One of our most beloved festivals, the Greek Festival, is coming back Memorial Day Weekend. Despite a severely flooded site and no phone as of yet, an abbreviated version of its tasty food festival will be back for two days at the end of May. More details will be forthcoming on its Web site.
One amusing hurricane phenomenon I found while calling festivals was that a few have had to make some adjustments because of FEMA trailer parks. In this age of acceptance of strange things as common, it was very understandable. The village of antique booths erected during Abita Spring's All Town Garage Sale will be relocated a mile down the road because FEMA trailers have overtaken the original site. The New Orleans Mardi Gras Indian Council's Super Sunday will start at Washington and LaSalle but will find a new, to-be-determined, final ending spot due to FEMA trailers at A.L. Davis Park. The Duck Festival may not be able to hold its festival in the Duck Festival Park in Geuydon because of FEMA trailers. But that's OK. Gerald, Duck Festival honcho, said they'll just have it on Main Street if the trailers are still there in August. It's all about going with the flow.
Some of the larger events that will not be happening in town this year include the MO Fest, Ponderosa Stomp and the Essence Festival. Feeling somewhat foolish, yet needing to ask and get answered the question in my anal need for completeness, I spoke with Mr. Ernest Collins with the Mayor's office about the status of the MO Fest. He was very gracious as he chuckled that the city just wanted to pull off a successful Mardi Gras and chances are MO Fest would have to be on the back burner. Yep, I'm thinking they got a few things on their plate to deal with.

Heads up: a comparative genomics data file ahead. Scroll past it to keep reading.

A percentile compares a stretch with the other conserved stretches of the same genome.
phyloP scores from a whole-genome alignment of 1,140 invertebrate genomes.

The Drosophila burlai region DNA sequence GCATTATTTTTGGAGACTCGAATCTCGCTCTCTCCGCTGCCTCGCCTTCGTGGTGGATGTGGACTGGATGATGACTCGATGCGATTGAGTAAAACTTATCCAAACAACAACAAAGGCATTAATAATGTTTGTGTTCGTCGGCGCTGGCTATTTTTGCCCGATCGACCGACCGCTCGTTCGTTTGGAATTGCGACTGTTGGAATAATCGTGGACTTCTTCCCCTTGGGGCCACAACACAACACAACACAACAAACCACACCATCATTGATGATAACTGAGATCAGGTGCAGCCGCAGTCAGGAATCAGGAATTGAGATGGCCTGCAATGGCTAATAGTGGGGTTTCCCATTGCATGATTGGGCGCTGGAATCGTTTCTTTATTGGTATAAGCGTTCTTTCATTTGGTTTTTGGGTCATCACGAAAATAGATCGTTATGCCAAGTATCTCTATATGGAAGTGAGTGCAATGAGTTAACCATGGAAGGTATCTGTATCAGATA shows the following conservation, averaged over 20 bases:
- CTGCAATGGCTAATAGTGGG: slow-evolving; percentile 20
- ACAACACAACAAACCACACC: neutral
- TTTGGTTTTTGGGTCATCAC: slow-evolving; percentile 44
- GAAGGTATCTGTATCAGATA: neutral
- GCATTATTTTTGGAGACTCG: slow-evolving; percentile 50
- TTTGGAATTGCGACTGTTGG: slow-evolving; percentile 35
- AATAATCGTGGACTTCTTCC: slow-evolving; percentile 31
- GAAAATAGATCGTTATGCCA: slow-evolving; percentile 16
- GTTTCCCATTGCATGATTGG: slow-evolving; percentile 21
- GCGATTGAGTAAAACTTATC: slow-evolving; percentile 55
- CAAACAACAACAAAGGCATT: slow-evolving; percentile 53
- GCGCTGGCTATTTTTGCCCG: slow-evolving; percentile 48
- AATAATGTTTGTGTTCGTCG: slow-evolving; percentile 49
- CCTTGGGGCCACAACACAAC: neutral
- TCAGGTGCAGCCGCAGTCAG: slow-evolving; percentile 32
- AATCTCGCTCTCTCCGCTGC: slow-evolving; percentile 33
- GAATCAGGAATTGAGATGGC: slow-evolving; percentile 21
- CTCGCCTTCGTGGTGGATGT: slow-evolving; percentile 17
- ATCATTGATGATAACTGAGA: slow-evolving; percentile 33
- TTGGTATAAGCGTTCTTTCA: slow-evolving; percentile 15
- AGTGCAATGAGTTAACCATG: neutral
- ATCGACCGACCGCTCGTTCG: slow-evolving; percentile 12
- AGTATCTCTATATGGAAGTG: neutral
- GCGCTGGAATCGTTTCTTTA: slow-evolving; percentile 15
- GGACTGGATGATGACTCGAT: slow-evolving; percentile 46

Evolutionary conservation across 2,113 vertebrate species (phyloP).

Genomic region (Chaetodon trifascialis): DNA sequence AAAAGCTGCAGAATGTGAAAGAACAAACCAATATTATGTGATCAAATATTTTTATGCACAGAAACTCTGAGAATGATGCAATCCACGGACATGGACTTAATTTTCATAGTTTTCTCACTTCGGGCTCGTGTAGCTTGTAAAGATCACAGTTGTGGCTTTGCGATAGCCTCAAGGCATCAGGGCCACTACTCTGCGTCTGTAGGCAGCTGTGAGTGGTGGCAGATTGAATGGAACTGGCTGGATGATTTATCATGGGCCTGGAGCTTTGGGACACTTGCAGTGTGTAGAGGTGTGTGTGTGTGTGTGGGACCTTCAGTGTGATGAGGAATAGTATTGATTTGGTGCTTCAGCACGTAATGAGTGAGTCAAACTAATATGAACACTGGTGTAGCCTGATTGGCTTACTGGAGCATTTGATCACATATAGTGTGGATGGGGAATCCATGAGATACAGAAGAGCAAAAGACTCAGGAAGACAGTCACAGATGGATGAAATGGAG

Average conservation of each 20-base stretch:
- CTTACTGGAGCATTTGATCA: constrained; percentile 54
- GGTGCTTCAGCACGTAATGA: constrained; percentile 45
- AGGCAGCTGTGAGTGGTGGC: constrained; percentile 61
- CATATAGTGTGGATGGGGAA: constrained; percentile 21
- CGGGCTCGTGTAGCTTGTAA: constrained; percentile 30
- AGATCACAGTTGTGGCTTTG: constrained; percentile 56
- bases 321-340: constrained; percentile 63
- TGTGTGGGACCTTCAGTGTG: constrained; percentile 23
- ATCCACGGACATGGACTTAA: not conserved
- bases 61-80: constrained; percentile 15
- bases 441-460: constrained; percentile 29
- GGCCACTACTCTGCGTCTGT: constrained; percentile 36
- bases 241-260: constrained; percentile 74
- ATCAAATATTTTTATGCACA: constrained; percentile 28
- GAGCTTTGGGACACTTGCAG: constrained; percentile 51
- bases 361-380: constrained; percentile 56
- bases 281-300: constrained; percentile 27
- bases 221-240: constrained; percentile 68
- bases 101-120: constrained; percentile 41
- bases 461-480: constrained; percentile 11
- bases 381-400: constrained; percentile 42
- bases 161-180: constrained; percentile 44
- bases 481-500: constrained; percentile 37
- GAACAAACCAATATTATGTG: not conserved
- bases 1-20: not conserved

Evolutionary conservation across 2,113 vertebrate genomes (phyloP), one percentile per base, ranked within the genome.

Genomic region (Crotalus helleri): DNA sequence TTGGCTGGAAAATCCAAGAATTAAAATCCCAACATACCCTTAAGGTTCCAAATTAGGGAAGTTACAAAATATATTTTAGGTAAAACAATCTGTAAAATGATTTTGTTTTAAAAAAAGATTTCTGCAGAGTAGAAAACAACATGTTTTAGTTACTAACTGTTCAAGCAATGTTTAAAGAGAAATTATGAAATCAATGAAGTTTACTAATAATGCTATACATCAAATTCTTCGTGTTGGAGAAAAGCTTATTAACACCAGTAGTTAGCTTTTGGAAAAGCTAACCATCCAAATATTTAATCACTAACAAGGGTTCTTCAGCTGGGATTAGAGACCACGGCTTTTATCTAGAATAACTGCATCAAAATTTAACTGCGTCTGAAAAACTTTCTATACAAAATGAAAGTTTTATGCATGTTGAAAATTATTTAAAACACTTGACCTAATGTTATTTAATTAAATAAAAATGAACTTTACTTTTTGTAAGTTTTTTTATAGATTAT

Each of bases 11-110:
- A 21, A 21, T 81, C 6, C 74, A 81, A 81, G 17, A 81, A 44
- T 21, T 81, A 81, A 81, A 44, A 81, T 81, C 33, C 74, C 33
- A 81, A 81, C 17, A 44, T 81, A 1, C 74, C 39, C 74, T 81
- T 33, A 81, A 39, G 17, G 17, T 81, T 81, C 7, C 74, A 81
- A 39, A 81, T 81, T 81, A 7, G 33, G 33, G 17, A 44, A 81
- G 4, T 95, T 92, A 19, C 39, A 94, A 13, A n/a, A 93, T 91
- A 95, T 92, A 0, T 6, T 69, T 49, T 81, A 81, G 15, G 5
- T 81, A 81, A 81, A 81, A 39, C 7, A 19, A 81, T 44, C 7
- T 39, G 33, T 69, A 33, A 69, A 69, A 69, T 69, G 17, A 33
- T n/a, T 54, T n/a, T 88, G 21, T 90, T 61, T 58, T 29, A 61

The Mystic Knights of the Mau Mau's fiith annual Ponderosa Stomp, the nighttime music extravaganza held between Jazz Fest weekends at Mid City Lanes Rock 'n' Bowl, has moved to Memphis. Scheduled for May 9-10, the lineup is just as retro and impressive as the last four years with the likes of Warren Storm, Rockie Charles, Little Freddie King, Rebirth Brass Band, Lazy Lester, plus dozens more. Proceeds will help benefit the New Orleans Musicians Clinic. Visit www.knights-maumau.com/stomp_5.php for details.
And as most people have heard, summertime in New Orleans will be a tad slower tourist-wise this year with the move of the Essence Music Festival to Houston.
So at the end of weeks of sleuthing and asking questions, I'm in awe. If I weren't so lazy I'd feel like I should try and go to all the festivals this year to show my support. I'll try a few. I really want some crawfish -- big, hot, spicy, sweet as butter crawfish. That can be my motivation. Let the good times roll.